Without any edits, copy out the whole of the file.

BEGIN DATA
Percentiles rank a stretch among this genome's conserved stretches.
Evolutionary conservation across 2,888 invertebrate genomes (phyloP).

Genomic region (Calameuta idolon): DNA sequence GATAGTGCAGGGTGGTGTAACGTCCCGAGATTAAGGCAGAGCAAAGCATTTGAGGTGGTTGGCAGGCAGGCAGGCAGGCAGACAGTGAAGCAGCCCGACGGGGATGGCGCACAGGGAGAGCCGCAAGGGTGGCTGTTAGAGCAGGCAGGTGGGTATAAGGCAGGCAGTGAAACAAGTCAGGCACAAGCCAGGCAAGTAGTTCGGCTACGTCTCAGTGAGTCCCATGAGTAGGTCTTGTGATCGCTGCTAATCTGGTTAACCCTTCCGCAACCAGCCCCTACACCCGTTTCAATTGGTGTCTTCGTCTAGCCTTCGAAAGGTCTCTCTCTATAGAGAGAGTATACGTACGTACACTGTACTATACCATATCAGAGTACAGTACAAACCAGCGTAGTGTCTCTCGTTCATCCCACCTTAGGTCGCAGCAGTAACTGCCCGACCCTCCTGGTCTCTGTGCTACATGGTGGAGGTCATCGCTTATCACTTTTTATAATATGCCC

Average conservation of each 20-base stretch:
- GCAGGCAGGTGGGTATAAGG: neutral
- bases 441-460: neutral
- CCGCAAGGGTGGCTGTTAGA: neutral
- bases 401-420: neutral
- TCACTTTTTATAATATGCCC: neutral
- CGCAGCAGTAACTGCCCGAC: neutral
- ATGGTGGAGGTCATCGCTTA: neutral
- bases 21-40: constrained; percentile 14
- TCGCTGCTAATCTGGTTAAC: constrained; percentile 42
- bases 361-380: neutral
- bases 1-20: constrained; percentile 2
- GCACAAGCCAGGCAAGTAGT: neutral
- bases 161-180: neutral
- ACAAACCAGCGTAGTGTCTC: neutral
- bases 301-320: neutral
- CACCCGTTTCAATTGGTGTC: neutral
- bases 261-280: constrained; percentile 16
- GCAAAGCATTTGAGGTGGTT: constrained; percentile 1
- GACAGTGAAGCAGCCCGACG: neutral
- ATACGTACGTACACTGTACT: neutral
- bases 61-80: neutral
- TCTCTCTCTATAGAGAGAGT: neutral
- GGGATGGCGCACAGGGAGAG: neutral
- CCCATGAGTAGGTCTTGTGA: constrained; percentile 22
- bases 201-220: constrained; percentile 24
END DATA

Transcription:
Percentiles rank a stretch among this genome's conserved stretches.
Evolutionary conservation across 2,888 invertebrate genomes (phyloP).

Genomic region (Calameuta idolon): DNA sequence GATAGTGCAGGGTGGTGTAACGTCCCGAGATTAAGGCAGAGCAAAGCATTTGAGGTGGTTGGCAGGCAGGCAGGCAGGCAGACAGTGAAGCAGCCCGACGGGGATGGCGCACAGGGAGAGCCGCAAGGGTGGCTGTTAGAGCAGGCAGGTGGGTATAAGGCAGGCAGTGAAACAAGTCAGGCACAAGCCAGGCAAGTAGTTCGGCTACGTCTCAGTGAGTCCCATGAGTAGGTCTTGTGATCGCTGCTAATCTGGTTAACCCTTCCGCAACCAGCCCCTACACCCGTTTCAATTGGTGTCTTCGTCTAGCCTTCGAAAGGTCTCTCTCTATAGAGAGAGTATACGTACGTACACTGTACTATACCATATCAGAGTACAGTACAAACCAGCGTAGTGTCTCTCGTTCATCCCACCTTAGGTCGCAGCAGTAACTGCCCGACCCTCCTGGTCTCTGTGCTACATGGTGGAGGTCATCGCTTATCACTTTTTATAATATGCCC

Average conservation of each 20-base stretch:
- GCAGGCAGGTGGGTATAAGG: neutral
- bases 441-460: neutral
- CCGCAAGGGTGGCTGTTAGA: neutral
- bases 401-420: neutral
- TCACTTTTTATAATATGCCC: neutral
- CGCAGCAGTAACTGCCCGAC: neutral
- ATGGTGGAGGTCATCGCTTA: neutral
- bases 21-40: constrained; percentile 14
- TCGCTGCTAATCTGGTTAAC: constrained; percentile 42
- bases 361-380: neutral
- bases 1-20: constrained; percentile 2
- GCACAAGCCAGGCAAGTAGT: neutral
- bases 161-180: neutral
- ACAAACCAGCGTAGTGTCTC: neutral
- bases 301-320: neutral
- CACCCGTTTCAATTGGTGTC: neutral
- bases 261-280: constrained; percentile 16
- GCAAAGCATTTGAGGTGGTT: constrained; percentile 1
- GACAGTGAAGCAGCCCGACG: neutral
- ATACGTACGTACACTGTACT: neutral
- bases 61-80: neutral
- TCTCTCTCTATAGAGAGAGT: neutral
- GGGATGGCGCACAGGGAGAG: neutral
- CCCATGAGTAGGTCTTGTGA: constrained; percentile 22
- bases 201-220: constrained; percentile 24